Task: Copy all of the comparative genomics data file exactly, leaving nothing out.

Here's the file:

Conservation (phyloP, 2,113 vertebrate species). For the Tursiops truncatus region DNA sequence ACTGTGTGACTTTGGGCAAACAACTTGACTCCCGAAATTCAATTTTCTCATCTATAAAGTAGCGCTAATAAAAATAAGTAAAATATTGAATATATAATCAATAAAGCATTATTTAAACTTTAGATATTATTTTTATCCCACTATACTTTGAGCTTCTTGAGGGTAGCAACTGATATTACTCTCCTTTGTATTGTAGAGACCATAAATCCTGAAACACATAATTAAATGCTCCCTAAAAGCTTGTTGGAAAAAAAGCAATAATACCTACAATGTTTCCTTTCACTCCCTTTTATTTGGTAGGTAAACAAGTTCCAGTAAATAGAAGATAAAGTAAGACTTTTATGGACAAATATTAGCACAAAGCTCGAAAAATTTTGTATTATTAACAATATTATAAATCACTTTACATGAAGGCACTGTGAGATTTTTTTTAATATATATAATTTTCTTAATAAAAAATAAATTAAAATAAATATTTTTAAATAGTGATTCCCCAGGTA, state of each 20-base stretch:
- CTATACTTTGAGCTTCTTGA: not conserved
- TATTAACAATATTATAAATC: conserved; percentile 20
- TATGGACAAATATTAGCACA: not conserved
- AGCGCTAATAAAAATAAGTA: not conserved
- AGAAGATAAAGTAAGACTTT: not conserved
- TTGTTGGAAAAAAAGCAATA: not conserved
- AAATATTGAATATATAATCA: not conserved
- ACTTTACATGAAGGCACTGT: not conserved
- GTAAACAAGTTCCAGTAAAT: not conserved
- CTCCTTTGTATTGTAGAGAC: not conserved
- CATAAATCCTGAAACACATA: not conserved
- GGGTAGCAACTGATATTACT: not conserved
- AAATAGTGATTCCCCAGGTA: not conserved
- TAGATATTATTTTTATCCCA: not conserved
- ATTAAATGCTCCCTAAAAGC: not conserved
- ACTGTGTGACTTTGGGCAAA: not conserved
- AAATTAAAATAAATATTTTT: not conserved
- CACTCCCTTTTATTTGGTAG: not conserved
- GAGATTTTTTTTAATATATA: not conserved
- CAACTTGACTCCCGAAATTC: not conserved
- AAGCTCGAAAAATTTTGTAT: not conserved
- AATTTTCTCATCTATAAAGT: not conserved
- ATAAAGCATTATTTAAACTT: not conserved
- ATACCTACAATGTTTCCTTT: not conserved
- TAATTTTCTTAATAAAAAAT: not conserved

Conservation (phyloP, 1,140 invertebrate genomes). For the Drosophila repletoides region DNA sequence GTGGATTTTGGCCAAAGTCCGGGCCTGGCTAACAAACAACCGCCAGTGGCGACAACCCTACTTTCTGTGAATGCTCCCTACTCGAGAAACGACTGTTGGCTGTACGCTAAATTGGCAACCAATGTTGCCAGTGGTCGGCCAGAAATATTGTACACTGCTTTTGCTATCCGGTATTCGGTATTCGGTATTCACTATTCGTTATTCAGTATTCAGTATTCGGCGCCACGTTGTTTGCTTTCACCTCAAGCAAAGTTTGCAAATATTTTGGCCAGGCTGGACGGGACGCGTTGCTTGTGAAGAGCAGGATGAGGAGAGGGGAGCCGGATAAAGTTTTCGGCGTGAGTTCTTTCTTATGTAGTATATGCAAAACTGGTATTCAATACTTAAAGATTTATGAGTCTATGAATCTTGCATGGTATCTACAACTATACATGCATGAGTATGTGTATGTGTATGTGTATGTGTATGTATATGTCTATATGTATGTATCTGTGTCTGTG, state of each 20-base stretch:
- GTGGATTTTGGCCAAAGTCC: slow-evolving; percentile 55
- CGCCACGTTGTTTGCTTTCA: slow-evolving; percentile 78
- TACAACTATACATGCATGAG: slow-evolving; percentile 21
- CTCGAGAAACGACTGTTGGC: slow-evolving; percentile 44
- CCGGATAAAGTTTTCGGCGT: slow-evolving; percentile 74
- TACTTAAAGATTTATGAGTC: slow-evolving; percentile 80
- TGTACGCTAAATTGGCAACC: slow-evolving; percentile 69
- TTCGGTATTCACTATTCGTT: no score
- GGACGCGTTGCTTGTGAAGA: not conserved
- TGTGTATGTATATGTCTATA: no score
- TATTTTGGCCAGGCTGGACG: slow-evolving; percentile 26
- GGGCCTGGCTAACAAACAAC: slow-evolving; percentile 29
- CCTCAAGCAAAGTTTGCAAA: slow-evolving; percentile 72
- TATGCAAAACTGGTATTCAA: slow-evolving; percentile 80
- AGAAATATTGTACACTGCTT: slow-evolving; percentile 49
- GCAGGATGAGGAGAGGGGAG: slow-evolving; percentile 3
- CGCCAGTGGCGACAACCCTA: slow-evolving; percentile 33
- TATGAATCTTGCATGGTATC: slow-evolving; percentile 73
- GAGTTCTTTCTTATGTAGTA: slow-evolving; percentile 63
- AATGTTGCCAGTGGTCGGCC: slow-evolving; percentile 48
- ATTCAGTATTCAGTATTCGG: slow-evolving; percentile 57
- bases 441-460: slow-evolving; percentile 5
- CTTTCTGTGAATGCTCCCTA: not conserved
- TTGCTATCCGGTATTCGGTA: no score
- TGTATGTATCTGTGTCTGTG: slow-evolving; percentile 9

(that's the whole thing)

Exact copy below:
Conservation (phyloP, 2,113 vertebrate species). For the Tursiops truncatus region DNA sequence ACTGTGTGACTTTGGGCAAACAACTTGACTCCCGAAATTCAATTTTCTCATCTATAAAGTAGCGCTAATAAAAATAAGTAAAATATTGAATATATAATCAATAAAGCATTATTTAAACTTTAGATATTATTTTTATCCCACTATACTTTGAGCTTCTTGAGGGTAGCAACTGATATTACTCTCCTTTGTATTGTAGAGACCATAAATCCTGAAACACATAATTAAATGCTCCCTAAAAGCTTGTTGGAAAAAAAGCAATAATACCTACAATGTTTCCTTTCACTCCCTTTTATTTGGTAGGTAAACAAGTTCCAGTAAATAGAAGATAAAGTAAGACTTTTATGGACAAATATTAGCACAAAGCTCGAAAAATTTTGTATTATTAACAATATTATAAATCACTTTACATGAAGGCACTGTGAGATTTTTTTTAATATATATAATTTTCTTAATAAAAAATAAATTAAAATAAATATTTTTAAATAGTGATTCCCCAGGTA, state of each 20-base stretch:
- CTATACTTTGAGCTTCTTGA: not conserved
- TATTAACAATATTATAAATC: conserved; percentile 20
- TATGGACAAATATTAGCACA: not conserved
- AGCGCTAATAAAAATAAGTA: not conserved
- AGAAGATAAAGTAAGACTTT: not conserved
- TTGTTGGAAAAAAAGCAATA: not conserved
- AAATATTGAATATATAATCA: not conserved
- ACTTTACATGAAGGCACTGT: not conserved
- GTAAACAAGTTCCAGTAAAT: not conserved
- CTCCTTTGTATTGTAGAGAC: not conserved
- CATAAATCCTGAAACACATA: not conserved
- GGGTAGCAACTGATATTACT: not conserved
- AAATAGTGATTCCCCAGGTA: not conserved
- TAGATATTATTTTTATCCCA: not conserved
- ATTAAATGCTCCCTAAAAGC: not conserved
- ACTGTGTGACTTTGGGCAAA: not conserved
- AAATTAAAATAAATATTTTT: not conserved
- CACTCCCTTTTATTTGGTAG: not conserved
- GAGATTTTTTTTAATATATA: not conserved
- CAACTTGACTCCCGAAATTC: not conserved
- AAGCTCGAAAAATTTTGTAT: not conserved
- AATTTTCTCATCTATAAAGT: not conserved
- ATAAAGCATTATTTAAACTT: not conserved
- ATACCTACAATGTTTCCTTT: not conserved
- TAATTTTCTTAATAAAAAAT: not conserved

Conservation (phyloP, 1,140 invertebrate genomes). For the Drosophila repletoides region DNA sequence GTGGATTTTGGCCAAAGTCCGGGCCTGGCTAACAAACAACCGCCAGTGGCGACAACCCTACTTTCTGTGAATGCTCCCTACTCGAGAAACGACTGTTGGCTGTACGCTAAATTGGCAACCAATGTTGCCAGTGGTCGGCCAGAAATATTGTACACTGCTTTTGCTATCCGGTATTCGGTATTCGGTATTCACTATTCGTTATTCAGTATTCAGTATTCGGCGCCACGTTGTTTGCTTTCACCTCAAGCAAAGTTTGCAAATATTTTGGCCAGGCTGGACGGGACGCGTTGCTTGTGAAGAGCAGGATGAGGAGAGGGGAGCCGGATAAAGTTTTCGGCGTGAGTTCTTTCTTATGTAGTATATGCAAAACTGGTATTCAATACTTAAAGATTTATGAGTCTATGAATCTTGCATGGTATCTACAACTATACATGCATGAGTATGTGTATGTGTATGTGTATGTGTATGTATATGTCTATATGTATGTATCTGTGTCTGTG, state of each 20-base stretch:
- GTGGATTTTGGCCAAAGTCC: slow-evolving; percentile 55
- CGCCACGTTGTTTGCTTTCA: slow-evolving; percentile 78
- TACAACTATACATGCATGAG: slow-evolving; percentile 21
- CTCGAGAAACGACTGTTGGC: slow-evolving; percentile 44
- CCGGATAAAGTTTTCGGCGT: slow-evolving; percentile 74
- TACTTAAAGATTTATGAGTC: slow-evolving; percentile 80
- TGTACGCTAAATTGGCAACC: slow-evolving; percentile 69
- TTCGGTATTCACTATTCGTT: no score
- GGACGCGTTGCTTGTGAAGA: not conserved
- TGTGTATGTATATGTCTATA: no score
- TATTTTGGCCAGGCTGGACG: slow-evolving; percentile 26
- GGGCCTGGCTAACAAACAAC: slow-evolving; percentile 29
- CCTCAAGCAAAGTTTGCAAA: slow-evolving; percentile 72
- TATGCAAAACTGGTATTCAA: slow-evolving; percentile 80
- AGAAATATTGTACACTGCTT: slow-evolving; percentile 49
- GCAGGATGAGGAGAGGGGAG: slow-evolving; percentile 3
- CGCCAGTGGCGACAACCCTA: slow-evolving; percentile 33
- TATGAATCTTGCATGGTATC: slow-evolving; percentile 73
- GAGTTCTTTCTTATGTAGTA: slow-evolving; percentile 63
- AATGTTGCCAGTGGTCGGCC: slow-evolving; percentile 48
- ATTCAGTATTCAGTATTCGG: slow-evolving; percentile 57
- bases 441-460: slow-evolving; percentile 5
- CTTTCTGTGAATGCTCCCTA: not conserved
- TTGCTATCCGGTATTCGGTA: no score
- TGTATGTATCTGTGTCTGTG: slow-evolving; percentile 9